And the truth is, there have been many rays of light in the darkness. America’s top ranking military officers forcefully and unequivocally spoke out against extremism and bigotry in all its forms. Leaders from across the communal spectrum – from both sides of the aisle – were quick to condemn the hate groups. CEOs from some of the top businesses in the country made it clear they would not stand for anything less than the dignified treatment of all people, regardless of race, color, or faith. The mother of Heather Heyer, the young woman who was killed during the violence by a man who revered Nazi Germany, gave an eloquent eulogy for her daughter that reminded us all of what we can be at our very best. Each bright moment helped to counter the darkness, each ray of light helped to restore hope to our hearts, and we were reminded of what makes this country great.
Freedom is at the core of that greatness. That is why Jews came to these shores, that is why Jews have done so well here, that is why we love this country. But the key is remembering that freedom cannot exist without freedom for all. We know as Jews that when some are free and others are not, the freedom is not real. That is the insight that has enabled America to become the greatest country in the world. We haven’t yet fully realized that vision, but we subscribe to it, we believe in it, we find hope and comfort in it. We work for it. And when others try to destroy it, we have a responsibility to speak out.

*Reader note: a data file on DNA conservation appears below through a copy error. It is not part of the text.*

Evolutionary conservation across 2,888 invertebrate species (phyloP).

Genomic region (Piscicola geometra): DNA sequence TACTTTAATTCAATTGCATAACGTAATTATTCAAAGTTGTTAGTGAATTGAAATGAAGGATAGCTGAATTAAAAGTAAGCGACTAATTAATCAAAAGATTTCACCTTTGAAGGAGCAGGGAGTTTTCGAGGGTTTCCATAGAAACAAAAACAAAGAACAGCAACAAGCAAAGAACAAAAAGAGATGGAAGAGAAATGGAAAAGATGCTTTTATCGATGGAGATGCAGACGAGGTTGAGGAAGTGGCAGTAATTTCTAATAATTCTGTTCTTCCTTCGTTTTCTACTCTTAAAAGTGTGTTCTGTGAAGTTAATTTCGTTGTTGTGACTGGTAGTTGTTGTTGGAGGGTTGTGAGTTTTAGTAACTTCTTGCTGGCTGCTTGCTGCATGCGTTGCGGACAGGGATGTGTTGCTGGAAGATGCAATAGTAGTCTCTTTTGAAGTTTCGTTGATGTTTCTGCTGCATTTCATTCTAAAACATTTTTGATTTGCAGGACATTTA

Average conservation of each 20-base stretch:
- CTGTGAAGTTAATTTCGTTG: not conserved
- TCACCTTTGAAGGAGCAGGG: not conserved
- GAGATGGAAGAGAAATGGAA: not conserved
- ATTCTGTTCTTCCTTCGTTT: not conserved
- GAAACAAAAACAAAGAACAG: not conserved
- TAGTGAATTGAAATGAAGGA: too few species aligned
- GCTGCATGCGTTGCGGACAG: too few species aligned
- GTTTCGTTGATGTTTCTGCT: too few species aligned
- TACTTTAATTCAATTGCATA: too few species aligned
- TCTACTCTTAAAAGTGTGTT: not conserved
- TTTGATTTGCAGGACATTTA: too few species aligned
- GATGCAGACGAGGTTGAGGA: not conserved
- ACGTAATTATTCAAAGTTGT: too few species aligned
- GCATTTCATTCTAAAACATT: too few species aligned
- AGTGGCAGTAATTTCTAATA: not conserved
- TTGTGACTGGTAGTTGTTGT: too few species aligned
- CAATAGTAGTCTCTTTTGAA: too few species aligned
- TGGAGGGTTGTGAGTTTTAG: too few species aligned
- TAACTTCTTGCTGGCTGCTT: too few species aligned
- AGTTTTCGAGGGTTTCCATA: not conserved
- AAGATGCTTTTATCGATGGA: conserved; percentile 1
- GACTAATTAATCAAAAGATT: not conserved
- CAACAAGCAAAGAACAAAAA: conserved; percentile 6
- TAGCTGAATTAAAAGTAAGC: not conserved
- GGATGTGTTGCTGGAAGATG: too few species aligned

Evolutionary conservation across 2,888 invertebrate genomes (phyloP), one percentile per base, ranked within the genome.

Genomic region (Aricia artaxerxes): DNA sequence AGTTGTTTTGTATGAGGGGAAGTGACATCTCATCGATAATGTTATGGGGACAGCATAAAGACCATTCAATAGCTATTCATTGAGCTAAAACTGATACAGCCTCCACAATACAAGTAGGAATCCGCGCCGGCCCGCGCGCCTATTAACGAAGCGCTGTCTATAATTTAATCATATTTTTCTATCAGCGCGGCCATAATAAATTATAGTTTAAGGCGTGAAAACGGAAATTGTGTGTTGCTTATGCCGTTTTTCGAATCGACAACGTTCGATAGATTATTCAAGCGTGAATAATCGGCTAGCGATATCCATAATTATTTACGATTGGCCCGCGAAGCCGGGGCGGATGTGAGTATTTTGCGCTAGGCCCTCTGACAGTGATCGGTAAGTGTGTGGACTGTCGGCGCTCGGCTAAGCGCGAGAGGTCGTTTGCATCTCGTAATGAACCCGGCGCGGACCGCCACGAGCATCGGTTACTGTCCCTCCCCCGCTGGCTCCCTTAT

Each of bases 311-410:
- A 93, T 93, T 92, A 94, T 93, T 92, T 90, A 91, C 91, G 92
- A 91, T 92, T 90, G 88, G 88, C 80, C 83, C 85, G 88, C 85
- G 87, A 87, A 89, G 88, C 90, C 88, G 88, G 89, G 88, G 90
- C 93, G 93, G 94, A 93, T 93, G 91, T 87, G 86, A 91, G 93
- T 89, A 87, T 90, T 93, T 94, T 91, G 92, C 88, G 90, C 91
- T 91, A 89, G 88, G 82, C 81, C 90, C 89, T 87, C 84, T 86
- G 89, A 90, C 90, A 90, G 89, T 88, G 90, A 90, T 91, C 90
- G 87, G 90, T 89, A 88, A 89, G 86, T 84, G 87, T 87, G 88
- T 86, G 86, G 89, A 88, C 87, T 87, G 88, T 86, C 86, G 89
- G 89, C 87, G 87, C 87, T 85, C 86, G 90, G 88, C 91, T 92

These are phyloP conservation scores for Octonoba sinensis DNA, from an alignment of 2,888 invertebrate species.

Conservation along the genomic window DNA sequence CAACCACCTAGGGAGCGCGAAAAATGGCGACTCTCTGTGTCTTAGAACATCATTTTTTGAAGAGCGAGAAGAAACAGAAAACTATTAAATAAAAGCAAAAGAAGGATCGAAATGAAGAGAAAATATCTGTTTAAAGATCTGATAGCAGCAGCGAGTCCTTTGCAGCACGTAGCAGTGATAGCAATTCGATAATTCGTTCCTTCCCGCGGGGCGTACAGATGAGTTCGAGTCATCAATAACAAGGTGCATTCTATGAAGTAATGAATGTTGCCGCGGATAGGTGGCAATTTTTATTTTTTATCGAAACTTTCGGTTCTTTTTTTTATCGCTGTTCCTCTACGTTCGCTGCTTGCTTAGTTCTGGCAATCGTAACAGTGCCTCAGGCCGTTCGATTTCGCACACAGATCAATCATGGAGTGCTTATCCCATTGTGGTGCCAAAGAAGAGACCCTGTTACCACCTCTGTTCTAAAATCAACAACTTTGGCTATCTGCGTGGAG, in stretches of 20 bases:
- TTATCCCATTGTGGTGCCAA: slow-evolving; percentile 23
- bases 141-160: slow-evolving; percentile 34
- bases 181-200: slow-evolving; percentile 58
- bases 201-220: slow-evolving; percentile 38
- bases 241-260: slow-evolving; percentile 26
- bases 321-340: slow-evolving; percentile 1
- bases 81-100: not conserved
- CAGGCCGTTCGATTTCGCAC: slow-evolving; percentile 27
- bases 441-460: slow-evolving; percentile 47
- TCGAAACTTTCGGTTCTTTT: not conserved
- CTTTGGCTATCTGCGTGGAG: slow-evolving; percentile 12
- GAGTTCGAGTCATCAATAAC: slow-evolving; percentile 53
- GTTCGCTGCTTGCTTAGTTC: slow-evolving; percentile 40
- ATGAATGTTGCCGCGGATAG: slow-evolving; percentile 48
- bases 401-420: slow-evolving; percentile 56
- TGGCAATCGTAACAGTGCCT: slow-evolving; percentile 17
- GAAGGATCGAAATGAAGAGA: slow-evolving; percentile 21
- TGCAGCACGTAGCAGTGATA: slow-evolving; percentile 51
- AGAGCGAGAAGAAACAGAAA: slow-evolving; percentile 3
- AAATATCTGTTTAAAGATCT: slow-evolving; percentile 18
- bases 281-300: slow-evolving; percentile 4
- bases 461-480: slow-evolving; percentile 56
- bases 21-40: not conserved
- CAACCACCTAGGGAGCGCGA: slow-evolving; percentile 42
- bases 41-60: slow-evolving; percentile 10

Those are the values and ideals that we must embrace as a nation and as individuals as we try to move forward from Charlottesville. If and when we feel hatred and prejudice tugging at our own hearts and poisoning our own minds, we must reject them, categorically. If and when we see hatred and prejudice in our communities, we must not turn our heads away, but instead walk forward to confront what we know in our heats to be wrong. If and when we see hatred and bigotry in our nation, we must call it what it is, and discover what our role is in making sure it will not happen again.
You see the berachah – the blessing – is in each and every one of us. The courage and strength and faith and hope that God gives to each one of us, that enables us to stand up for what we know to be right, to embrace in our daily lives the values of freedom and tolerance and dignity for all that the founding fathers of our nation learned from the words of our Torah. When we ignore those values we fall short, and we are all diminished. But when we embrace those values we become the blessing, and we fulfill our destiny as human beings and as Jews.
In 1861 Abraham Lincoln concluded his first Inaugural Address with the following passionate words: “The mystic chords of memory, stretching from every battlefield and patriot grave to every living heart and hearthstone all over this broad land, will yet swell the chorus of the Union, when again touched, as surely they will be, by the better angels of our nature.” May we together follow those angels to a more peaceful, tolerant, and just world for all.